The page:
Dullah Omar

Politician of post-apartheid South Africa
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The Independent Online

Abdullah Mohamed Omar, lawyer and politician: born Cape Town 26 May 1934; Minister of Justice 1994-99, Minister of Transport 1999-2004; married 1962 Farida Ally (two sons, one daughter); died Cape Town 13 March 2004.

Dullah Omar was part of the African National Congress team in the negotiations for the end of white rule in South Africa. With the end of apartheid in 1994, President Nelson Mandela appointed him Minister of Justice.

In that role he piloted legislation through parliament to transform discriminatory laws and judicial practice. He also handled the law which set up the Truth and Reconciliation Committee whose work became the benchmark for societies emerging from tyranny in other parts of the world. In 1999 he was appointed Transport Minister by President Thabo Mbeki.

Abdullah Mohamed Omar was born in Cape Town in 1934. As a small boy, I used to walk a mile every weekday afternoon to "cheder" (Hebrew school) from my home in the Cape Town suburb of Observatory. On the way I passed a fruit and vegetable shop owned by a "coloured" family. I stopped to buy fruit and was often served by a dark-eyed boy of my own age. We had different skin-colours and in the South Africa of that time did not become friends.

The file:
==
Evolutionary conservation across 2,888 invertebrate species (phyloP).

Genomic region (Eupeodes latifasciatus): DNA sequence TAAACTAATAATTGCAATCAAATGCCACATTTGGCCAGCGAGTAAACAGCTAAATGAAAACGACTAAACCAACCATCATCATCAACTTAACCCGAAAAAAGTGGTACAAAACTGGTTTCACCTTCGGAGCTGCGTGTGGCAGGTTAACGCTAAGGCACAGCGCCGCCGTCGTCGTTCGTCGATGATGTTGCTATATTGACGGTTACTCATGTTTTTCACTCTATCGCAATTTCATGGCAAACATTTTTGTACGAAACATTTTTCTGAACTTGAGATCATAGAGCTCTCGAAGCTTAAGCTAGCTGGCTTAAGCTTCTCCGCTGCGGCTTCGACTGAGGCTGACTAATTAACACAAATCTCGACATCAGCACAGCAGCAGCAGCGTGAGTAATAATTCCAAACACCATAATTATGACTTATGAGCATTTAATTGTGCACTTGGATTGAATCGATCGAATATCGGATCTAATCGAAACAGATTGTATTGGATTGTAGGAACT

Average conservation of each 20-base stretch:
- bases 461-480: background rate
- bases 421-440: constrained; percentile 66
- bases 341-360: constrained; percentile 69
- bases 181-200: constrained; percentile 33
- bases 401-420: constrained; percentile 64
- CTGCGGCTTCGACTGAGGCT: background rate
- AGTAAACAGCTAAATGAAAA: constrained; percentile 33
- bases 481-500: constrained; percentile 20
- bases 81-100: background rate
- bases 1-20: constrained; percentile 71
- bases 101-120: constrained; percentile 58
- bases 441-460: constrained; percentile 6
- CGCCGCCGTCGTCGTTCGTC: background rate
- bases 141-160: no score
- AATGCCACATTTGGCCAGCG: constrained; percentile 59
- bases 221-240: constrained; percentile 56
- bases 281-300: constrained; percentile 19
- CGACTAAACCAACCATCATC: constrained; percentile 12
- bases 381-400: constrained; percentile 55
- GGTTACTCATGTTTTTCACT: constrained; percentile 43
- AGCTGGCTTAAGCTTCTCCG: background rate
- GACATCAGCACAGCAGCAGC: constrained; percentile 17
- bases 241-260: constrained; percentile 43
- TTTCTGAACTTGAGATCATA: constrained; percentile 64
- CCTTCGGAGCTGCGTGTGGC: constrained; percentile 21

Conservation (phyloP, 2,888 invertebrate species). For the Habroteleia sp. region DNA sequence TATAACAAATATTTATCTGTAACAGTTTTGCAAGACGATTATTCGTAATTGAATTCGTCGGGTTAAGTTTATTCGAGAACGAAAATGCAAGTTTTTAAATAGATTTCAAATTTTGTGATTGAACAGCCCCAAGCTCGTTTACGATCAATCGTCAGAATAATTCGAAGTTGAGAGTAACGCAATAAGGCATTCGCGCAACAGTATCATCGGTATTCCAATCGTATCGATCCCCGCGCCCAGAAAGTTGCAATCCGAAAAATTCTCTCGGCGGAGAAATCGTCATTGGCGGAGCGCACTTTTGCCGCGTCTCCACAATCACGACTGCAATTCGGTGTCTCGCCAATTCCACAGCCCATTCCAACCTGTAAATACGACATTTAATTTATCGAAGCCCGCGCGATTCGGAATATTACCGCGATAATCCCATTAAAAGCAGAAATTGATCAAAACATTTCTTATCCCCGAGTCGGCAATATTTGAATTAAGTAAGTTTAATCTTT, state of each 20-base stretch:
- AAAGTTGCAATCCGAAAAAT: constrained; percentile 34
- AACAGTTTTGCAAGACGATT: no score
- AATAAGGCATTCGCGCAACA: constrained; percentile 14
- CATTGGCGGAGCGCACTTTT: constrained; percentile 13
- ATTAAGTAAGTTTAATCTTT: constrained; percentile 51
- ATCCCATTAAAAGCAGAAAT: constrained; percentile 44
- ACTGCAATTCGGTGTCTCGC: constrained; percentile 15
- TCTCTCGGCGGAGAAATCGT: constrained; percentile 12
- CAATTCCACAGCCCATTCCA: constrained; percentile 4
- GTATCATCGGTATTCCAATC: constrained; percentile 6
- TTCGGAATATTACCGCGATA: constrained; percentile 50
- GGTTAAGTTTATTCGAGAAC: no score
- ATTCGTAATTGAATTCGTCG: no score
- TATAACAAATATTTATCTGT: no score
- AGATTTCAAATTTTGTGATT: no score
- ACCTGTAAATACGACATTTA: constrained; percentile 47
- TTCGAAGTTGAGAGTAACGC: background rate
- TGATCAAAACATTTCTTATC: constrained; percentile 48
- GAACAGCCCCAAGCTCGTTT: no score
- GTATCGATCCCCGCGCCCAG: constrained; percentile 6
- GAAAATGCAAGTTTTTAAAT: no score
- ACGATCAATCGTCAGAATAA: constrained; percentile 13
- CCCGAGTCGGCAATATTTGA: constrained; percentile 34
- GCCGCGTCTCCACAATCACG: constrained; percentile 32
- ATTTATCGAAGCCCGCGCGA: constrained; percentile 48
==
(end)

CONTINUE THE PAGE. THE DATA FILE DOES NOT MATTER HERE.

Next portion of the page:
Many years later the boy and I, now adults, found each other again. He was "Dullah" Omar, and was then a lawyer fighting legal cases against apartheid. I was a journalist, focusing on reporting apartheid. Somehow we recognised each other from the years before. We overcame the racial apartheid barriers to form a friendship which remained until his death.

Merely to say that he fought cases against apartheid does not convey the courage which he displayed. Few solicitors were willing to challenge the government of South Africa. Dullah Omar, however, did not shrink: with degrees in law from the University of Cape Town he defended the accused in a range of political trials, became the legal representative of the banned Pan-Africanist Congress and acted for ANC leaders.

To keep an office in the city centre, he had to apply each year for a permit under the Group Areas Act which decreed which people of what colour could live and work where. Later he was forced to move to the suburbs.

He also became active politically. At first he was with the Unity Movement which argued for non-collaboration with the government. In 1983 he switched to the United Democratic Front (UDF), newly formed as the domestic front of the underground ANC.

By then Omar's working life had also changed. The government withdrew his passport three days before he was due to go abroad to study for a Master of Laws degree at Harvard University. Locked inside South Africa he became a barrister, still representing apartheid victims. He led the UDF in the Cape Town area, and was also vice-president of the National Association of Democratic Lawyers, an organisation which he helped to found.